In the latest development surrounding the removal of the statue of Soviet Marshal Ivan Konev from Prague 6, the Social Council at the Russian Ministry of Defense has proposed a sort of revenge in the form of renaming Moscow’s Prazhskaya (Пражская) metro station to Marshal Konev.
The proposal was first reported by the Russian state-owned television network Zvezda.
One of Moscow’s new metro stations in the 1980s, the Prazhskaya station was named so as a new Prague metro station on the B line was given the name Moskevská, after Moscow.
The two stations were designed in concert with each other by Czech and Soviet architects, and open concurrently in 1985.
Prague’s Moskevská station was renamed to Anděl in 1990 after the fall of Soviet rule in the country, but Moscow kept the Prazhskaya station name.
Earlier this month, Prague 6 removed the statue of Marshal Konev after years of controversy, with P6 Mayor Ondřej Kolář joking that he “had no face mask.”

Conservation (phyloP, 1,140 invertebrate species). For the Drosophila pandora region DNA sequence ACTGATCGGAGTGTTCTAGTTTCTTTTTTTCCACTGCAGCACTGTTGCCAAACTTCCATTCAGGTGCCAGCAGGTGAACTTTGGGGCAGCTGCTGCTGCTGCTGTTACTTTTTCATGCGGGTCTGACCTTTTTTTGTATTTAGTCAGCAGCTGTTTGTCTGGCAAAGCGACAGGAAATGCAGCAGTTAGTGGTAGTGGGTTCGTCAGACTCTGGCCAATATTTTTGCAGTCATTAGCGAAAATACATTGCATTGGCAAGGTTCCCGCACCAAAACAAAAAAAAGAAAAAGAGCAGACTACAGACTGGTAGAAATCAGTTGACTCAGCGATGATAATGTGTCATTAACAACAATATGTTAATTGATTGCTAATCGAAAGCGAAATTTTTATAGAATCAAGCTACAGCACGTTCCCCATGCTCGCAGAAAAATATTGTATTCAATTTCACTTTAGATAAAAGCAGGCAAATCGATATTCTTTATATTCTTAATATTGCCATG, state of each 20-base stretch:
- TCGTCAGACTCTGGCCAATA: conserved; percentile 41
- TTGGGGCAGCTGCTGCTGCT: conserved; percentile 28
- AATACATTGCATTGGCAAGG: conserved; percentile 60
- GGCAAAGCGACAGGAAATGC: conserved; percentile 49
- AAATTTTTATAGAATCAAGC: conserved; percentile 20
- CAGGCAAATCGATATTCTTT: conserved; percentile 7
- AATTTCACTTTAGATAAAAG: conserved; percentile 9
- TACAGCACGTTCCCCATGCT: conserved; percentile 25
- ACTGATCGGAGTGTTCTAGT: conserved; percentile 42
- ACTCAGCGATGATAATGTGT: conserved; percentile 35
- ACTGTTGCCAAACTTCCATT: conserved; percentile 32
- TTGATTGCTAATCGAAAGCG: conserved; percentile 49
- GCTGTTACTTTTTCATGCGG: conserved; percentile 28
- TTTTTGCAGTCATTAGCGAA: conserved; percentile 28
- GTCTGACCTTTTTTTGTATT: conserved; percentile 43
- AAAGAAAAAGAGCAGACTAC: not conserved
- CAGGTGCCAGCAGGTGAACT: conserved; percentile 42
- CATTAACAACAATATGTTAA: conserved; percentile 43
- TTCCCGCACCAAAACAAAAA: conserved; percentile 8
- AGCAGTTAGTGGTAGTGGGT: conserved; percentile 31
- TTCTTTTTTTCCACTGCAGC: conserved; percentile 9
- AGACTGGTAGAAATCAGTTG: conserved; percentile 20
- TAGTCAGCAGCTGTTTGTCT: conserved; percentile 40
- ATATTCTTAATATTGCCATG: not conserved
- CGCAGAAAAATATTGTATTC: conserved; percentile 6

Konev played a role in freeing the city of Prague from Nazi forces at the end of WWII, but his involvement in building the Berlin Wall, suppressing the 1956 Budapest uprising, and 1968 Warsaw Pact invasion of Czechoslovakia have turned him into a controversial figure in post-communist years.
The removal of his statue, nonetheless, was condemned by local politicians including Czech President Miloš Zeman, whose spokesperson Jiří Ovčáček tweeted that “Extremists who … dishonor the heroes and victims of war are not part of Czech politics.”
Greater outrage has been expressed in Russia, where the Czech embassy in Moscow was recently attacked by extremists.
Last week, Russia launched a criminal prosecution over the removal of the statue, with the Russian Foreign Ministry stating that it “was a crime that would not remain unanswered.”
Local media have reported that Russia seeks to sentence Prague 6 Mayor Kolář to one year of hard labor for his his offense.